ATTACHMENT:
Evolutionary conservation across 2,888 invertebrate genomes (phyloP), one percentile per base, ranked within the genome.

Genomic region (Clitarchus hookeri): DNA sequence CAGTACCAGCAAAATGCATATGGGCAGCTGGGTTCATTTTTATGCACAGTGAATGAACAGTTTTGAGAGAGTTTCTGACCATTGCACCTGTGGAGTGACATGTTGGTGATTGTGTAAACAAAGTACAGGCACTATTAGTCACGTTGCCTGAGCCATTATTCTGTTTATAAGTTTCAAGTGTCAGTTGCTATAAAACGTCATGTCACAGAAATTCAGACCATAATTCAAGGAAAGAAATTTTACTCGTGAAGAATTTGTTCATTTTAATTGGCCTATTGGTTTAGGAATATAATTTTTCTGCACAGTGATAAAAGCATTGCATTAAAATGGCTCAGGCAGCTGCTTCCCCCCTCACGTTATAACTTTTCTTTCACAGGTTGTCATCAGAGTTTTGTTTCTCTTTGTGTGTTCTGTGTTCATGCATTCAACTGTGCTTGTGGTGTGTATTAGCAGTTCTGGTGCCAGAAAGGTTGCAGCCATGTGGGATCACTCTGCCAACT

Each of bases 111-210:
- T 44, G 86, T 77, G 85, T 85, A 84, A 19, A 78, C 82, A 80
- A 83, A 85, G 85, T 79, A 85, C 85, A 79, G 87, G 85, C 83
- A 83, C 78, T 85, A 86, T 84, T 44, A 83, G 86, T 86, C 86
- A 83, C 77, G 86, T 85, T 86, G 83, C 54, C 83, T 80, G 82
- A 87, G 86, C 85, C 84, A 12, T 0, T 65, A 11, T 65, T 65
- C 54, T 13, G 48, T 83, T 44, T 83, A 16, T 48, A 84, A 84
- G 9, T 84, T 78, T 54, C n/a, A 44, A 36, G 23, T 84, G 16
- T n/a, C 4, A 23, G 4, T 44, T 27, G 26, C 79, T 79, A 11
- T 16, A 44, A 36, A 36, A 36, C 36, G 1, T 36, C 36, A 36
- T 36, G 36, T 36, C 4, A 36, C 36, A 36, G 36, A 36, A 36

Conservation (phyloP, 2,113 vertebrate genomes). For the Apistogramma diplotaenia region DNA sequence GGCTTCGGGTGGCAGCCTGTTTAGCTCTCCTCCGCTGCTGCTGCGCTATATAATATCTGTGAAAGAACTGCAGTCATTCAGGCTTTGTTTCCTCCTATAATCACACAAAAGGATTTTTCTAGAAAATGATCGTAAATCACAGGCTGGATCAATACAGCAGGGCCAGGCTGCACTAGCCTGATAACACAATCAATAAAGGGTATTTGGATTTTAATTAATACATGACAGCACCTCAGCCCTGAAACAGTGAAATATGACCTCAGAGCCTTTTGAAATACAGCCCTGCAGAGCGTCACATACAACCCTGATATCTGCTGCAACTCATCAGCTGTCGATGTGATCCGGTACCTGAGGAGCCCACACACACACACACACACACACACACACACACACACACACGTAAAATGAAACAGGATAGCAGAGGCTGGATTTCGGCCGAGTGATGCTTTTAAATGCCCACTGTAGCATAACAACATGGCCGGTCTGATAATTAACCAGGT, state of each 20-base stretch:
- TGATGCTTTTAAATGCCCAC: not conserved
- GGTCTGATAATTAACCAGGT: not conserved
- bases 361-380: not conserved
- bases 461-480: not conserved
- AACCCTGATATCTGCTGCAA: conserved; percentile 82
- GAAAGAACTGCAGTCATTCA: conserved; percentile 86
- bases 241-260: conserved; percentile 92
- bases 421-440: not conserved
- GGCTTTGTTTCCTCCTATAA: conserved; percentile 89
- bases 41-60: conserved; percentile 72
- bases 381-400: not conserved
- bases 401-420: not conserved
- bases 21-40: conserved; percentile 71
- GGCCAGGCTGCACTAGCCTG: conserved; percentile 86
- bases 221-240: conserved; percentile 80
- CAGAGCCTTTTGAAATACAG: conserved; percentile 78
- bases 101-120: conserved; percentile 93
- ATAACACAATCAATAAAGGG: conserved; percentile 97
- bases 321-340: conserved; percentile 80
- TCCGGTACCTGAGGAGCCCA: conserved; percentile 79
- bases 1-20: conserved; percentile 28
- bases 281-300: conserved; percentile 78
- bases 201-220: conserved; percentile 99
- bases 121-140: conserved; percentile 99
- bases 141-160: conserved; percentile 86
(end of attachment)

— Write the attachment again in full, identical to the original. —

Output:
Evolutionary conservation across 2,888 invertebrate genomes (phyloP), one percentile per base, ranked within the genome.

Genomic region (Clitarchus hookeri): DNA sequence CAGTACCAGCAAAATGCATATGGGCAGCTGGGTTCATTTTTATGCACAGTGAATGAACAGTTTTGAGAGAGTTTCTGACCATTGCACCTGTGGAGTGACATGTTGGTGATTGTGTAAACAAAGTACAGGCACTATTAGTCACGTTGCCTGAGCCATTATTCTGTTTATAAGTTTCAAGTGTCAGTTGCTATAAAACGTCATGTCACAGAAATTCAGACCATAATTCAAGGAAAGAAATTTTACTCGTGAAGAATTTGTTCATTTTAATTGGCCTATTGGTTTAGGAATATAATTTTTCTGCACAGTGATAAAAGCATTGCATTAAAATGGCTCAGGCAGCTGCTTCCCCCCTCACGTTATAACTTTTCTTTCACAGGTTGTCATCAGAGTTTTGTTTCTCTTTGTGTGTTCTGTGTTCATGCATTCAACTGTGCTTGTGGTGTGTATTAGCAGTTCTGGTGCCAGAAAGGTTGCAGCCATGTGGGATCACTCTGCCAACT

Each of bases 111-210:
- T 44, G 86, T 77, G 85, T 85, A 84, A 19, A 78, C 82, A 80
- A 83, A 85, G 85, T 79, A 85, C 85, A 79, G 87, G 85, C 83
- A 83, C 78, T 85, A 86, T 84, T 44, A 83, G 86, T 86, C 86
- A 83, C 77, G 86, T 85, T 86, G 83, C 54, C 83, T 80, G 82
- A 87, G 86, C 85, C 84, A 12, T 0, T 65, A 11, T 65, T 65
- C 54, T 13, G 48, T 83, T 44, T 83, A 16, T 48, A 84, A 84
- G 9, T 84, T 78, T 54, C n/a, A 44, A 36, G 23, T 84, G 16
- T n/a, C 4, A 23, G 4, T 44, T 27, G 26, C 79, T 79, A 11
- T 16, A 44, A 36, A 36, A 36, C 36, G 1, T 36, C 36, A 36
- T 36, G 36, T 36, C 4, A 36, C 36, A 36, G 36, A 36, A 36

Conservation (phyloP, 2,113 vertebrate genomes). For the Apistogramma diplotaenia region DNA sequence GGCTTCGGGTGGCAGCCTGTTTAGCTCTCCTCCGCTGCTGCTGCGCTATATAATATCTGTGAAAGAACTGCAGTCATTCAGGCTTTGTTTCCTCCTATAATCACACAAAAGGATTTTTCTAGAAAATGATCGTAAATCACAGGCTGGATCAATACAGCAGGGCCAGGCTGCACTAGCCTGATAACACAATCAATAAAGGGTATTTGGATTTTAATTAATACATGACAGCACCTCAGCCCTGAAACAGTGAAATATGACCTCAGAGCCTTTTGAAATACAGCCCTGCAGAGCGTCACATACAACCCTGATATCTGCTGCAACTCATCAGCTGTCGATGTGATCCGGTACCTGAGGAGCCCACACACACACACACACACACACACACACACACACACACACGTAAAATGAAACAGGATAGCAGAGGCTGGATTTCGGCCGAGTGATGCTTTTAAATGCCCACTGTAGCATAACAACATGGCCGGTCTGATAATTAACCAGGT, state of each 20-base stretch:
- TGATGCTTTTAAATGCCCAC: not conserved
- GGTCTGATAATTAACCAGGT: not conserved
- bases 361-380: not conserved
- bases 461-480: not conserved
- AACCCTGATATCTGCTGCAA: conserved; percentile 82
- GAAAGAACTGCAGTCATTCA: conserved; percentile 86
- bases 241-260: conserved; percentile 92
- bases 421-440: not conserved
- GGCTTTGTTTCCTCCTATAA: conserved; percentile 89
- bases 41-60: conserved; percentile 72
- bases 381-400: not conserved
- bases 401-420: not conserved
- bases 21-40: conserved; percentile 71
- GGCCAGGCTGCACTAGCCTG: conserved; percentile 86
- bases 221-240: conserved; percentile 80
- CAGAGCCTTTTGAAATACAG: conserved; percentile 78
- bases 101-120: conserved; percentile 93
- ATAACACAATCAATAAAGGG: conserved; percentile 97
- bases 321-340: conserved; percentile 80
- TCCGGTACCTGAGGAGCCCA: conserved; percentile 79
- bases 1-20: conserved; percentile 28
- bases 281-300: conserved; percentile 78
- bases 201-220: conserved; percentile 99
- bases 121-140: conserved; percentile 99
- bases 141-160: conserved; percentile 86